Salafism is a puritanical reform movement that aims to return Islam to its original roots. Salafism doesn't accept the existence of other denominations of Islam such as Shiism. Through that narrow understanding of the Islamic faith, Salafi followers find themselves in conflict with believers of all other faiths, including Muslims. All jihadists and Islamists are Salafists of some degree. While many Islamists may not be violent, and even participate in the political process, the ideology behind Islamism can pave the way for jihadism by indoctrinating people with violent ideology. Muslim Brotherhood founder Hassan Al Banna defined his group, which seeks to establish a global Islamic state through proselytizing, as a "Salafist call, a Sunni way, a (Sufi) truth, a political body, a sports group, a scientific and cultural association, an economic society and a social idea."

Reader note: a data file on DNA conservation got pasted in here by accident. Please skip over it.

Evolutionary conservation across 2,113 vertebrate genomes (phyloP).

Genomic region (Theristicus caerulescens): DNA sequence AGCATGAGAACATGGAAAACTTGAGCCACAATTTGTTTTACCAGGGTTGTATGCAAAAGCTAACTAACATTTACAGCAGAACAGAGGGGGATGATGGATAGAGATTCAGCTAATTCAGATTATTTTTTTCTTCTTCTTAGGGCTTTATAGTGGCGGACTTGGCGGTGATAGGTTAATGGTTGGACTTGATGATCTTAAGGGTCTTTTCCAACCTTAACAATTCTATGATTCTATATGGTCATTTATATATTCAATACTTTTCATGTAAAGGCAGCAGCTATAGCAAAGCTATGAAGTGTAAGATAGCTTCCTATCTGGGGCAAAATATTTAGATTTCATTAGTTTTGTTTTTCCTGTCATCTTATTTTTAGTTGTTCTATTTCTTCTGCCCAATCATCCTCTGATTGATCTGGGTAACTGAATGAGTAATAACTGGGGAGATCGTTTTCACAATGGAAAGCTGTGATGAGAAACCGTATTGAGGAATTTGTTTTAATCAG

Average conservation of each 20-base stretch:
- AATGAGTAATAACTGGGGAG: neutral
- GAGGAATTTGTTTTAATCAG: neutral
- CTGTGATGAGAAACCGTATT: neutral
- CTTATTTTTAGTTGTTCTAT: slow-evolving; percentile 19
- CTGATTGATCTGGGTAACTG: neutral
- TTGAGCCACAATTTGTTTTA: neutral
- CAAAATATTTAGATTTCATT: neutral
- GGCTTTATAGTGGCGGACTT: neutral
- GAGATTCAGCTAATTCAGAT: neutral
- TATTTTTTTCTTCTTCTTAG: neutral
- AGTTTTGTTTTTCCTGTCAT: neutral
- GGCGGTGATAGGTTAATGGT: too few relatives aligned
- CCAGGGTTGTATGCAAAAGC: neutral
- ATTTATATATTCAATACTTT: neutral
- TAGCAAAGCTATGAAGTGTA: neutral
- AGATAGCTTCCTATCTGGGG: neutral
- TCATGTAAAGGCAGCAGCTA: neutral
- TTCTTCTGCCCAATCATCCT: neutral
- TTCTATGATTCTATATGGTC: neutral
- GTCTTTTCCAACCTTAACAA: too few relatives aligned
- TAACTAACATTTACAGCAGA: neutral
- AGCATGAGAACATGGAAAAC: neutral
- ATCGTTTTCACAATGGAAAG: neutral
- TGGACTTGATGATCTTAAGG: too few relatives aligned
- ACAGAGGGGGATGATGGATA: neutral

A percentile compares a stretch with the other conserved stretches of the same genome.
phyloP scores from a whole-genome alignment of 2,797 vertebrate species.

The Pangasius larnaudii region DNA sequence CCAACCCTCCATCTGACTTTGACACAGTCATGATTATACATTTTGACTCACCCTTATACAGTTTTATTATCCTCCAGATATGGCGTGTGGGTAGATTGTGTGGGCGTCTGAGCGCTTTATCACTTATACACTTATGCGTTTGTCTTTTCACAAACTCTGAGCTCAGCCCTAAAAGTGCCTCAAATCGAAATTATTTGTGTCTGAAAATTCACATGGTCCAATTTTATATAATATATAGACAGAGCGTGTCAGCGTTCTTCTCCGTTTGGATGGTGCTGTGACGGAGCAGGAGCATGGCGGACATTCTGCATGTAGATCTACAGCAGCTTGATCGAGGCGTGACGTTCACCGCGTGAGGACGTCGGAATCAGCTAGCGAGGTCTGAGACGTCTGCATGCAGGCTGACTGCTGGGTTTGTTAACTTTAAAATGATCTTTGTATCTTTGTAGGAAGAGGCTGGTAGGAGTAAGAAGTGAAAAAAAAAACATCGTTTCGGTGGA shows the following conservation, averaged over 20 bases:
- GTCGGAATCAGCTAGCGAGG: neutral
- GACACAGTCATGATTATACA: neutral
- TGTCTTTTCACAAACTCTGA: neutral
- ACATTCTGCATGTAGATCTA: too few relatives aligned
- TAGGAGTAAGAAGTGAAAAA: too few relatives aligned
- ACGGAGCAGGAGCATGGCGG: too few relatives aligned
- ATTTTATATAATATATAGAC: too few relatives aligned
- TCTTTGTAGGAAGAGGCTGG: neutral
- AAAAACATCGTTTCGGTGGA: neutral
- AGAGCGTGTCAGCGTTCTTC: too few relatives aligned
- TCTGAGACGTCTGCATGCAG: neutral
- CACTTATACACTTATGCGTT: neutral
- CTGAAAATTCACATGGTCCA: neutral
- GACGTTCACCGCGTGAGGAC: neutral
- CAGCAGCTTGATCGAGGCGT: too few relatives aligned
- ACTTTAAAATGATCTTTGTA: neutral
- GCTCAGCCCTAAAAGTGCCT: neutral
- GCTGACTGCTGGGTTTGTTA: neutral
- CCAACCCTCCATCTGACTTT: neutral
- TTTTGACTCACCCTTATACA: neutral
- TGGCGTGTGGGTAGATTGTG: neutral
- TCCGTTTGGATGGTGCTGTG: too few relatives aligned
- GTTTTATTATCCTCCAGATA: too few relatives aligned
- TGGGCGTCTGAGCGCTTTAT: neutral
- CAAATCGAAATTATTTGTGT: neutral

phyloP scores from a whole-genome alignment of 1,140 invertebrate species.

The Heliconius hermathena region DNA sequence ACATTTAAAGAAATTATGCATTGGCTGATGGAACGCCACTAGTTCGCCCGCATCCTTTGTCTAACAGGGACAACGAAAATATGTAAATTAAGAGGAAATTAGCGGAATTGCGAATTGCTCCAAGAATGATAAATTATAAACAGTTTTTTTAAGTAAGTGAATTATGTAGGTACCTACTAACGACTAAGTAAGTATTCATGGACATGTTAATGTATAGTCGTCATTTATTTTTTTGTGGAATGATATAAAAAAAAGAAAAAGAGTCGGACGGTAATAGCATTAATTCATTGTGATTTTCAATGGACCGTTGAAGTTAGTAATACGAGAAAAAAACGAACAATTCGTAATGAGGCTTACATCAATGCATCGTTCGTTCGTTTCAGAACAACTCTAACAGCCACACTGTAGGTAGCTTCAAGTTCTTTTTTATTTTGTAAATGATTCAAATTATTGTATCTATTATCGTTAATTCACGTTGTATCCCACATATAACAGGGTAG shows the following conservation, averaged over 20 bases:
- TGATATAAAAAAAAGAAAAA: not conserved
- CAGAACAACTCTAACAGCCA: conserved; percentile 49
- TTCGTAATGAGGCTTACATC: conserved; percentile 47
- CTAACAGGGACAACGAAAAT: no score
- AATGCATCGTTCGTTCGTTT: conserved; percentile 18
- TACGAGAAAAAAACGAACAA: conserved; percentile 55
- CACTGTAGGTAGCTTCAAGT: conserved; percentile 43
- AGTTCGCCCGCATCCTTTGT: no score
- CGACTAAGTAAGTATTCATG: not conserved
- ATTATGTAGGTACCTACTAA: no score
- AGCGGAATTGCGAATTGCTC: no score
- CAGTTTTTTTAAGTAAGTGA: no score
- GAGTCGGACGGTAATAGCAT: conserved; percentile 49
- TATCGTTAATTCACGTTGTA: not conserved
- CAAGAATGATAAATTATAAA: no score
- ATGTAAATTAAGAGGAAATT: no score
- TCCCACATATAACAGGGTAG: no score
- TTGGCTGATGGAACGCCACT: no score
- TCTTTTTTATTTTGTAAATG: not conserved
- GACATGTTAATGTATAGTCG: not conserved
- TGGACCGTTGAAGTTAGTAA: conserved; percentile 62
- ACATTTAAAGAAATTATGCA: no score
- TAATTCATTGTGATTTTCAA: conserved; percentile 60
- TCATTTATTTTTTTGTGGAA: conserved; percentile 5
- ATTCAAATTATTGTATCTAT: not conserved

Muslims converting to Salafism, thus adopting a radical form of the religion, is one of the dangers German authorities face. Salafist infiltration of the German society is not confined to major cities, but also reaches smaller towns, such as the mining town of Dinslaken- Lohberg. It became an Islamic State recruiting center and a headquarters for a Salafist group known as the "Lohberg Brigade." The group had an estimated 25 members and some of them were radicalized earlier as part of the Turkish far-right group Gray Wolves.
The number of Salafists in Germany has reached a record high of 12,150 followers in 2019, tripling since 2011. Many ISIS fighters managed to find their way back to Germany in recent years, according to a report this month on France's M6 television.
A study commissioned by the Interior Ministry indicated that almost half of young Muslims in Germany lean towards fundamentalist views. The 500-page study said that around one in four young Muslims is prone to violence. However, only a small percentage of the surveyed cases expressed their willingness to defend their religious convictions with violence.
Moreover, there are 627 potential terrorists living in Germany, German security forces estimated last September. The threat level remains "steadily high" with most of the threats coming from "individual assailants inspired by terrorist organizations."